Scientists should really love what they are doing. When you love something, you always think about it even while walking, sleeping, and eating. When you love something, you will never let it go no matter what happens to you or to something. When you love something, you will do whatever you can do to help it. Research should be the “something” to scientists. This is an important qualification, as doing science can be sometimes very difficult. Like our lives, we confront many obstacles and hardships. We may lose a year-long data due to instruments failure or computer crash, etc. But we keep going anyway because we simply love doing the work.
Q. You have experiences on participating in science outreach programs organized by ICCP. Do you agree that scientists should become more involved in community outreach to communicate their scientific knowledge to the general public? If so, could you share more about your thoughts and experiences?
I agree that scientists should become involved in community outreach because it helps not only the community but also scientists themselves. As a scientist, we are responsible for sharing our research experience and knowledge with the public because our research is in fact paid by tax payers. But, a more important reason I think is that our passions and skills as scientists are all gifted after all. As recipients of the gracious gifts, we are simply responsible for returning back. I also think that we can benefit from outreach activities. When we do our own research, we easily become narrow-minded because doing research requires going in-depth in a specific research topic. When I prepared materials for public outreach, for example, I was forced to think more broadly and explain science more easily. This in turn made me think more clearly about my specific research topics.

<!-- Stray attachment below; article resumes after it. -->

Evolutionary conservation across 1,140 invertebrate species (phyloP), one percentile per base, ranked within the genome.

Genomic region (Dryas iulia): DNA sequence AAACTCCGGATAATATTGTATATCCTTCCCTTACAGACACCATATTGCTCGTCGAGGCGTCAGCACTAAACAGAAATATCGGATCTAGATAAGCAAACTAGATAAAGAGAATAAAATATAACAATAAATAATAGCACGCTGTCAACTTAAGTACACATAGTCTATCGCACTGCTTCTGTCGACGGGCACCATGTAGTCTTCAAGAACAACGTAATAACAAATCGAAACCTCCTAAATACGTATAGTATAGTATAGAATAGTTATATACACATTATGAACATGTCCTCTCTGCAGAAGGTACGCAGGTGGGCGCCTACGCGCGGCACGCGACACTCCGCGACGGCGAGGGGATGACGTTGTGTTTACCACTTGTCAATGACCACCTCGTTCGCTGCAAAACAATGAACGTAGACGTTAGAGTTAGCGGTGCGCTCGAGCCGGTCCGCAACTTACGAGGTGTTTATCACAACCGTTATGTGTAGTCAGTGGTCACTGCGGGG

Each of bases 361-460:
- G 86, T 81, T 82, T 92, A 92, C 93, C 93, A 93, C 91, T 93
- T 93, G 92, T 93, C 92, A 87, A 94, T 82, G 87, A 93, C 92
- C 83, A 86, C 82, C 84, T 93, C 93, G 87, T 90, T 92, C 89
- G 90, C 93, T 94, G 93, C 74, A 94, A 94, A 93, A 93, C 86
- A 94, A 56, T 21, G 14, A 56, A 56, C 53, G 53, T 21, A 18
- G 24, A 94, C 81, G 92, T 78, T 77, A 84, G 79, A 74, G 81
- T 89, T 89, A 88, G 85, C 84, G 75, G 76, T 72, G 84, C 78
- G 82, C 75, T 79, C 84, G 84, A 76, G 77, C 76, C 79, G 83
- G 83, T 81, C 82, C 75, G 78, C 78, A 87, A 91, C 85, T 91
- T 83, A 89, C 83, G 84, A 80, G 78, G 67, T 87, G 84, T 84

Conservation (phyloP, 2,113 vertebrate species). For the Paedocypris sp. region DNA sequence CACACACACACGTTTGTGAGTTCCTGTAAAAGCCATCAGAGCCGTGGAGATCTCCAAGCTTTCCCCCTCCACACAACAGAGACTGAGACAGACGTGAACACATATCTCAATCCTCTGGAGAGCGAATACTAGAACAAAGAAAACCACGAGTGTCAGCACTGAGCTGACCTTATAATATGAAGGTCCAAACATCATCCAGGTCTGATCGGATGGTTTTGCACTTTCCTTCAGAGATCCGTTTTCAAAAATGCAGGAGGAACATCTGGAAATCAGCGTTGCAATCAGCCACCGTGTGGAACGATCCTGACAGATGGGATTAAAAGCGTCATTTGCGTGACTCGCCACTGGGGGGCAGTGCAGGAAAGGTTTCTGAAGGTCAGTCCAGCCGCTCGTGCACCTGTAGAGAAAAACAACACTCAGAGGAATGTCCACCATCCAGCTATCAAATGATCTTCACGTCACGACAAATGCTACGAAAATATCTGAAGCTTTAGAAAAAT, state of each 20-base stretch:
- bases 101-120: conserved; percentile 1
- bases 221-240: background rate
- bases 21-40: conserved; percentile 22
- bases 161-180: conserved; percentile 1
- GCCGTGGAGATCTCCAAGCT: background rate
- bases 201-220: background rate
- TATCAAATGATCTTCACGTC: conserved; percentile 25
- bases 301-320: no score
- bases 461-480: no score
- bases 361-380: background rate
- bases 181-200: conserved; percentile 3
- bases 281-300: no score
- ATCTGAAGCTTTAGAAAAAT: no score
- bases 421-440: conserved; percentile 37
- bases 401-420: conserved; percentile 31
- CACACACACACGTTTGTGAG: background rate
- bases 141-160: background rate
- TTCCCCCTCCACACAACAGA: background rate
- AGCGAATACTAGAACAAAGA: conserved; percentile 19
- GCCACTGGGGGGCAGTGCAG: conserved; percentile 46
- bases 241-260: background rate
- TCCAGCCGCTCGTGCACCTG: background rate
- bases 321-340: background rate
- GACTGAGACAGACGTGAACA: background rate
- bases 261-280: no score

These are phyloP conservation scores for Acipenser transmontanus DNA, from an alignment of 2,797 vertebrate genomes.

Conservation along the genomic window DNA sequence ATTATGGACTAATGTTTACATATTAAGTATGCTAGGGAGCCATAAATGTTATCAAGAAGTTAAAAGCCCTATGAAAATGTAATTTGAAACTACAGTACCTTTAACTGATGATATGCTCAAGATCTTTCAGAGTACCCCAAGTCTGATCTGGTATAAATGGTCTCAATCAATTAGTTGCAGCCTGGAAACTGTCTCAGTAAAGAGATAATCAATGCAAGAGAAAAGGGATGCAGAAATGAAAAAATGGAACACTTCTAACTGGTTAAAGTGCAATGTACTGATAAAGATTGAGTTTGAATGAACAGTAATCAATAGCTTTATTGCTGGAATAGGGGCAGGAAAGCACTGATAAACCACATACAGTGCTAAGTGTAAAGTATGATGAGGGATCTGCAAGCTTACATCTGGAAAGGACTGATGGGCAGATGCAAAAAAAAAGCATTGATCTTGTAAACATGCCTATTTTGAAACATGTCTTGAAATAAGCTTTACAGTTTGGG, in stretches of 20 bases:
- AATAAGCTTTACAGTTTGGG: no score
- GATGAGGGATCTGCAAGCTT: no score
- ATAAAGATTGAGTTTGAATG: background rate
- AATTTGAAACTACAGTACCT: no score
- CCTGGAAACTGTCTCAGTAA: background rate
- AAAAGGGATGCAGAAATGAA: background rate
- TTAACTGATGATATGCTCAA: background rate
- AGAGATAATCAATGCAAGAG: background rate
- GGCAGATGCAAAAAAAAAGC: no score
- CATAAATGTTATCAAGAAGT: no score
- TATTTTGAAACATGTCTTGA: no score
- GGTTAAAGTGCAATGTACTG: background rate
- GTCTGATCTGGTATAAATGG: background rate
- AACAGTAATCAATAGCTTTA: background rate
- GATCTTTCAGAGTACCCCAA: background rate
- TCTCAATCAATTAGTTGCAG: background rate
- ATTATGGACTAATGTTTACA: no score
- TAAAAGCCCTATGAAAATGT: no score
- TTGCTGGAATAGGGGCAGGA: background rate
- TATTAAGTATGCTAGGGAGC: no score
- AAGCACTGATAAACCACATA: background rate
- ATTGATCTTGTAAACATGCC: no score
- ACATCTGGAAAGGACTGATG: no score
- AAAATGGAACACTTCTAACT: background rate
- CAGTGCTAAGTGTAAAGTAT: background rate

Q. What is the best science-related advice you ever received?
I don’t remember any advice in words. But, the way that my mentors have devoted their lives for research and education, and the way that my mentors have helped me do my research have been great real-time advice to me. I am lucky to have great mentors and colleagues who have nourished me as a scientist.
Q. What questions are you trying to answer these days? Also, what is your future research plan?
These days, I am trying to quantify the carbon fluxes from land to ocean. It has been one of the most difficult research questions, because direct observations are impossible for the global ocean. But, I have found that we can quantify the global terrestrial carbon fluxes using observed carbon isotopes and a numerical model that I have been developing. The results gave me a value that is larger than the riverine carbon fluxes by a factor of two. This means that the role of groundwater or direct export of carbon from coastal ecosystems is as important as rivers. This has been overlooked so far in the carbon cycle research community. So, my work is novel and important. For my future research, I would like to explore the carbon cycle changes in changing climates. This would involve development of a more sophisticated carbon cycle model and initiation of new collaborations with those who have long-term data under changing climates.